Moreover, medical services such as physiotherapy, speech and occupational therapy are provided within the school premises. Students are also required to enroll in at least one of the vocational courses offered such as computer training, beauty culture, arts and craft, fashion and jewellery design, bakery, cutting and tailoring etc. To keep the children abreast with technology and enhance the quality of education delivered, the school has tied up with Extramarks Education Pvt. Ltd to facilitate e-learning and e-tutoring.
While children with disabilities are taught in special classes until they are ready for the mainstream, they are also encouraged to participate in all extra-curricular activities including sports such as cricket, basketball, archery etc.
“Children are consciously provided opportunities for social, recreational and vocational integration together with remedial academic education according to every child’s requirement. We promote inclusion through day-to-day activities as well. For instance, the news of the day during school assembly is read in Braille, and English alternatively. We have the national anthem rendered even by the hearing impaired in sign language,” says Tuli.
For providing this free-of-charge education to the school’s 450 children, Amar Jyoti School, Delhi incurs an annual expenditure of Rs.1 crore provided by way of government grants (Rs.20 lakh annually from the Union ministry of social justice and empowerment) and donations. “We have left no stone unturned to raise funds for our operations going door to door, organising cricket matches and writing thousands of letters to corporates, NGOs etc,” says Tuli.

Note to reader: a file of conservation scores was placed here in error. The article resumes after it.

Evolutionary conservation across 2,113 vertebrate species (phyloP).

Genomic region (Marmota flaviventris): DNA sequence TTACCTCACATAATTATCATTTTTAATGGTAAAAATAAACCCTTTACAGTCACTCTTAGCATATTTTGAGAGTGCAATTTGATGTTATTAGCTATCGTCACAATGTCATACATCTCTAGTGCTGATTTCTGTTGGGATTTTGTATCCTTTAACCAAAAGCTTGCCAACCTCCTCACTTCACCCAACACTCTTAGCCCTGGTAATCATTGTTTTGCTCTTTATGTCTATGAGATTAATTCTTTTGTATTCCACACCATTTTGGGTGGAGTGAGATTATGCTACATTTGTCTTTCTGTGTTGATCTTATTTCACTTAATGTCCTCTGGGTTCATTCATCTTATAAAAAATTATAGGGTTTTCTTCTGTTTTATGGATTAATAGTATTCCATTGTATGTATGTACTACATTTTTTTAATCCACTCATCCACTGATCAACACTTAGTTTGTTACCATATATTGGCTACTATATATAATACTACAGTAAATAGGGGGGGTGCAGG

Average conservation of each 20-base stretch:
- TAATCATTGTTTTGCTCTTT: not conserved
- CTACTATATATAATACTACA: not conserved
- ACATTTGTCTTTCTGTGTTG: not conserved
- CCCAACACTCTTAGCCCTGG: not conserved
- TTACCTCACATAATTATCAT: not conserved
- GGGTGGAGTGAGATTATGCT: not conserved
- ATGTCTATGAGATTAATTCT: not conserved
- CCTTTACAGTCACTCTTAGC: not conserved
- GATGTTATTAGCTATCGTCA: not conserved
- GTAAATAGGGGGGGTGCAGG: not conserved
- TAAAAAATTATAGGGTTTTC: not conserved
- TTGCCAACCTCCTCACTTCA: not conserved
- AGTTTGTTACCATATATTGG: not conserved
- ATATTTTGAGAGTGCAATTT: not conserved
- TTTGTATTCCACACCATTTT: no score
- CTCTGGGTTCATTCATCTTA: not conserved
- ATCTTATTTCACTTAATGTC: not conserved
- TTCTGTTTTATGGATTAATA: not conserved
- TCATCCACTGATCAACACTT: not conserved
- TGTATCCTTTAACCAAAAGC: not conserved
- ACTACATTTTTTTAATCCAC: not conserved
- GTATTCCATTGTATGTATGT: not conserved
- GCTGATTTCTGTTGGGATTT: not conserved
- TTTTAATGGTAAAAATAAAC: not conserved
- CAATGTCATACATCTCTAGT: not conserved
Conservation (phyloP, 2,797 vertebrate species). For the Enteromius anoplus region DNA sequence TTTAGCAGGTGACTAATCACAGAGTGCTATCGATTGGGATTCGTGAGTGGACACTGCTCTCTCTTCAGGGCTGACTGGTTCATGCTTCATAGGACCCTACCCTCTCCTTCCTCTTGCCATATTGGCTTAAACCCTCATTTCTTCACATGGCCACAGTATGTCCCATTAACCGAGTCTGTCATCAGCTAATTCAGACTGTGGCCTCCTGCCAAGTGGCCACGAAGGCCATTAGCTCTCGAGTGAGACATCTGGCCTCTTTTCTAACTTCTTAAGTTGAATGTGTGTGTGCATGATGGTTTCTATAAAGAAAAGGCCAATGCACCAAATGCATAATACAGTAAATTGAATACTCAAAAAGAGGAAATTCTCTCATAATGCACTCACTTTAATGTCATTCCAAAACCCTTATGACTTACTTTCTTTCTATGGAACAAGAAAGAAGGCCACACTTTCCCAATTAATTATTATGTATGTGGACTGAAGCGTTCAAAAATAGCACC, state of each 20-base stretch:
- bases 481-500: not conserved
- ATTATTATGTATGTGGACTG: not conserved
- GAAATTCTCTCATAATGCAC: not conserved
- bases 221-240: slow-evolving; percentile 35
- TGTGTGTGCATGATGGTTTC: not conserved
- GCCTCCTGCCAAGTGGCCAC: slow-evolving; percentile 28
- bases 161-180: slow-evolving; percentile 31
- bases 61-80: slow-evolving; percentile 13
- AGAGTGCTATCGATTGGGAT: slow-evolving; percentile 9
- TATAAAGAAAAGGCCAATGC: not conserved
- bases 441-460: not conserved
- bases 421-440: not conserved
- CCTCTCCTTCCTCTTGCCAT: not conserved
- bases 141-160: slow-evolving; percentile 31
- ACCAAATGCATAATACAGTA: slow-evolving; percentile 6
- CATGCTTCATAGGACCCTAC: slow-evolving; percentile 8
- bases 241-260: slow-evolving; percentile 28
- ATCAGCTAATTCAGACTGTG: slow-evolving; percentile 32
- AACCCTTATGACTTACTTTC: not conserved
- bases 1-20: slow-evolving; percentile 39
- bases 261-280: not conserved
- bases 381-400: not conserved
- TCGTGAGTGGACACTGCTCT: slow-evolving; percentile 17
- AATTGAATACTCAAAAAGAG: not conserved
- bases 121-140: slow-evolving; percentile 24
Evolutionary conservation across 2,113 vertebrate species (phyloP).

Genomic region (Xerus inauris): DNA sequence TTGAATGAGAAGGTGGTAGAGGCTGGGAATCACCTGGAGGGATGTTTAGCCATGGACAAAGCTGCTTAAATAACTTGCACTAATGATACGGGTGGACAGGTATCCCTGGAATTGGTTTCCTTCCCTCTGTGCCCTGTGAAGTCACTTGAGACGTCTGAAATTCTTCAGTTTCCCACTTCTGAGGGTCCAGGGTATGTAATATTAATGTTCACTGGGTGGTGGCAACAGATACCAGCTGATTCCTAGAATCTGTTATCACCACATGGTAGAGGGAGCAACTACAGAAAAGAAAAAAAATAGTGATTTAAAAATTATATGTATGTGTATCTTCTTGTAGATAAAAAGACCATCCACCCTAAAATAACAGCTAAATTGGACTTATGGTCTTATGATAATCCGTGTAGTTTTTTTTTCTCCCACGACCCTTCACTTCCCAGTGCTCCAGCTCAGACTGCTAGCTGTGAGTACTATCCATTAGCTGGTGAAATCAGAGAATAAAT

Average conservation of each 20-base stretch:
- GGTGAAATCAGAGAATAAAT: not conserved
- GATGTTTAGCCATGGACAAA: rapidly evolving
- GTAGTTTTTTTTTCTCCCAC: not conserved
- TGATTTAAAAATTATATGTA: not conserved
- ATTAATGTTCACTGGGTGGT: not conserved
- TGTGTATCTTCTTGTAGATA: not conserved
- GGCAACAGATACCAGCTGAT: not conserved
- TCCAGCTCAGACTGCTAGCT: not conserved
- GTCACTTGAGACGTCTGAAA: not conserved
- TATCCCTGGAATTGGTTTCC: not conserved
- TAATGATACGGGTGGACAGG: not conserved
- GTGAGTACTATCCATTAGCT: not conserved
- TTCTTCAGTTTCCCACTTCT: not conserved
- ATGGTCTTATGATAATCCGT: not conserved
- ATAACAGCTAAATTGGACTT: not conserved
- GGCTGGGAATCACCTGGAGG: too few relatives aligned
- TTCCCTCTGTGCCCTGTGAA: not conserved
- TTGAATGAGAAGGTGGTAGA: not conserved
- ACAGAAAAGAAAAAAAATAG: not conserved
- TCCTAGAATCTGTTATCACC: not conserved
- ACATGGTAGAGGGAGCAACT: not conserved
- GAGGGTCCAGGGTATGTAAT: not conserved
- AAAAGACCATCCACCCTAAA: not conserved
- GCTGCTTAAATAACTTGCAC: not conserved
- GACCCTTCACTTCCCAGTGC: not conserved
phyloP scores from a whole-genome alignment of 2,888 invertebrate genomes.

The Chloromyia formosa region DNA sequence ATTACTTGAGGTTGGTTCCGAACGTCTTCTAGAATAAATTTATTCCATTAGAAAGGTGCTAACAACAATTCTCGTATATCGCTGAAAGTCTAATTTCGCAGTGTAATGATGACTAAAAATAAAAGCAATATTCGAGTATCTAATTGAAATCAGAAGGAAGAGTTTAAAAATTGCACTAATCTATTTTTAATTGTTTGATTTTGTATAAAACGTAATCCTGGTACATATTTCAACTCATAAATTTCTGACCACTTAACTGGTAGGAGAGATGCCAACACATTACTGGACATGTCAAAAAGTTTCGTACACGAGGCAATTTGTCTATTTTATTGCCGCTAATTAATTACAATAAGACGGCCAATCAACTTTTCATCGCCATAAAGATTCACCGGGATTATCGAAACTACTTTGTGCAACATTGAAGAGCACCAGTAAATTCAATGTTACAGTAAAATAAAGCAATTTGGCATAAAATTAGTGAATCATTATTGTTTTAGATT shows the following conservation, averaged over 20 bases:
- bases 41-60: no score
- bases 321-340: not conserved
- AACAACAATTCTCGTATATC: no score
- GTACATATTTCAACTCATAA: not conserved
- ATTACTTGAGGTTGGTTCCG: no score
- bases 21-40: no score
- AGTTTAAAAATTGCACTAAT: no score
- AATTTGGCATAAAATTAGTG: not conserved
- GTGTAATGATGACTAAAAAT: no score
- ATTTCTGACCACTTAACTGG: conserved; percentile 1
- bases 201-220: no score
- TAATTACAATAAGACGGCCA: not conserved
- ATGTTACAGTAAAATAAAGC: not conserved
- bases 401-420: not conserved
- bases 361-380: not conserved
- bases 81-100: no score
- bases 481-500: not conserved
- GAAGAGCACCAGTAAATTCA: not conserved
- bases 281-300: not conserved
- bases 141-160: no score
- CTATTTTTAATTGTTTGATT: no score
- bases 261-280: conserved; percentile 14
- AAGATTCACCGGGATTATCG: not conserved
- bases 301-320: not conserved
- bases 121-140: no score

Sponsors include the Tech Mahindra Foundation (sports development, English and science labs); the American Wives Association (furniture for nursery classes); the Rotary Club of Delhi (South End); the Star Key Foundation (hearing aids); Sharda Ma Enterprises Ltd and several donors from the US, Canada and India helping to construct the new school buildings at Gwalior. “Our computer training programmes are being supported by Dell,” says Dr. Tuli.
The heavy investment of time, money and effort into the education of AJS children is paying off. Encouraged by the felicitations, honours and encomiums the school has received from the government and NGOs, Dr. Tuli is optimistic about a better deal for India’s hitherto neglected disabled children. “While there are no plans to expand our Delhi school, we will soon be expanding the Gwalior school into a K-12 institution. Also in the pipeline are mentoring programmes for teachers in government and private schools to help them deal with special needs children, and enable other schools to follow our inclusive education model. Hopefully, with greater awareness about the needs of children with disabilities and the amended RTE Act, 2009, these children will now have opportunities to make meaningful contributions to national development,” says Tuli.
Wind in your sails, sister!
|Admission and fees
Admissions into Amar Jyoti School, Delhi happen in the month of July, against vacancies. Disabled and non-disabled children from disadvantaged soico-economic backgrounds are admitted through the Delhi-based NGO Akshay Pratishthan and the community rehabilitation programme of AJS.
Tuition fees. Nil (The school is funded by public donations and the Union ministry of social justice and empowerment)
For further details contact Amar Jyoti Research & Rehabiliation Centre, Karkardooma, Vikas Marg, Delhi 110 092; Phone: 91-11-22375205, 46866200, fax: 91-11-22372521, email: [email protected]
Swati Roy (Delhi)